Author: Lynda Williams
medwireNews: Patients who receive an anthracycline during treatment for breast cancer or lymphoma are more than three times as likely to develop congestive heart failure (CHF) than healthy individuals, indicates a case–control study published in JAMA Network Open.
“Further prospective studies are required to balance the potential benefits of anthracycline vs the cardiovascular risks and to develop surveillance models and susceptibility indexes”, write Hector Villarraga (Mayo Clinic, Rochester, Minnesota, USA) and co-authors.
To better quantify the established risk of CHF following anthracycline therapy, the team collated information for 812 people who were diagnosed with breast cancer or lymphoma between 1984 and 2010 and 1384 people without cancer matched by age, sex and comorbidity, all of whom were resident in Olmsted County, Minnesota. The patient and control groups were followed up for a median of 8.6 and 12.5 years, respectively.
The patients with cancer were a significant 2.86 times more likely than controls to be diagnosed with CHF according to modified Framingham criteria after adjusting for age, sex, diabetes, hypertension, coronary artery disease, hyperlipidemia, obesity and smoking status.
Moreover, patients who received anthracycline therapy continued to have a significantly greater risk of CHF than controls after adjustment for confounding factors, whereas patients who were not given doxorubicin or similar had a nonsignificant risk increase (hazard ratios=3.25 and 1.78, respectively).
Villarraga and co-authors note that anthracycline-treated patients had a significantly higher cumulative incidence of CHF than controls from 1 year of follow-up (1.81 vs 0.09%), and this pattern continued until at least 20 years of follow-up (10.75 vs 4.98%).
However, contrary to earlier research indicating a dose–response relationship between anthracycline use and CHF, the investigators found no significant difference in the risk of CHF between patients given an cumulative doxorubicin or equivalent dose of less than 180 mg/m2, 180–250 mg/m2 or more than 250 mg/m2.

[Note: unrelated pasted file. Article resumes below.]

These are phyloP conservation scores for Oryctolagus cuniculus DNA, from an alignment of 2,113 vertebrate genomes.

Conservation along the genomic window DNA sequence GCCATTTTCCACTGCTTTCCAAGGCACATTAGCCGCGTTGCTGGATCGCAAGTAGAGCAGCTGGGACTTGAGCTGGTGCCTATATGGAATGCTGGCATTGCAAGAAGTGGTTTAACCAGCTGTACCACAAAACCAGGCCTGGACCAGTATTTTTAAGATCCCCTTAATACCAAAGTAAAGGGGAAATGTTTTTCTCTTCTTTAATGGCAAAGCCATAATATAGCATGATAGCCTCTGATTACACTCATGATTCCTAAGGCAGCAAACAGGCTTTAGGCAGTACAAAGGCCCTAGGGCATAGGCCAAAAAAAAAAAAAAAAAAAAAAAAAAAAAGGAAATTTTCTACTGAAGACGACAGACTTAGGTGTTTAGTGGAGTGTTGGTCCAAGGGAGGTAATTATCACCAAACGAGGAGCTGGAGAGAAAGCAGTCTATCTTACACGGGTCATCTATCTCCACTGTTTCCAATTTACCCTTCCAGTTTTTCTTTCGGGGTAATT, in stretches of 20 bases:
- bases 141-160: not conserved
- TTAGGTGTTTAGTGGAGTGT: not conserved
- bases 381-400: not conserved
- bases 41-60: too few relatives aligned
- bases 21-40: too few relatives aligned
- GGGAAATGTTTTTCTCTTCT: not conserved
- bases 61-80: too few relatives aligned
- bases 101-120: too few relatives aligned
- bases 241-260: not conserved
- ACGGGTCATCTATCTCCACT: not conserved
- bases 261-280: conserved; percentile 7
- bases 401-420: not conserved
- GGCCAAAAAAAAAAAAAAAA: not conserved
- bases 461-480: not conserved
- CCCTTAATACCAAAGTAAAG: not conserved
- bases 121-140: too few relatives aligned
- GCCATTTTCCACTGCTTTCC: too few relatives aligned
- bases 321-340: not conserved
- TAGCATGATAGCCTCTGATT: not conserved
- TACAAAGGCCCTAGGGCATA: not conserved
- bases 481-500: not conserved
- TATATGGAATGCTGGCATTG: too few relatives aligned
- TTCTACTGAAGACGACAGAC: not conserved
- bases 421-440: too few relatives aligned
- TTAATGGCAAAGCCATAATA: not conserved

The author of an invited commentary notes that the case–control study has several limitations, such as lack of patient diversity, and the use of the modified Framingham criteria for CHF, “which relies predominantly on symptoms and physical examination findings, as opposed to diagnostic testing.”
Nevertheless, Michael Fradley (University of Pennsylvania, Philadelphia, USA) observes that the study population included individuals with or without a reduced left ventricular ejection fraction and that baseline use of cardioprotective drugs, such as beta blockers or statins, did not prevent the development of CHF.
He concludes: “It is essential that we better understand the mechanism of anthracycline-associated cardiac dysfunction to offer better surveillance and management recommendations”.
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This independent news story was supported by an educational grant from L’Institut Servier, Suresnes, France.
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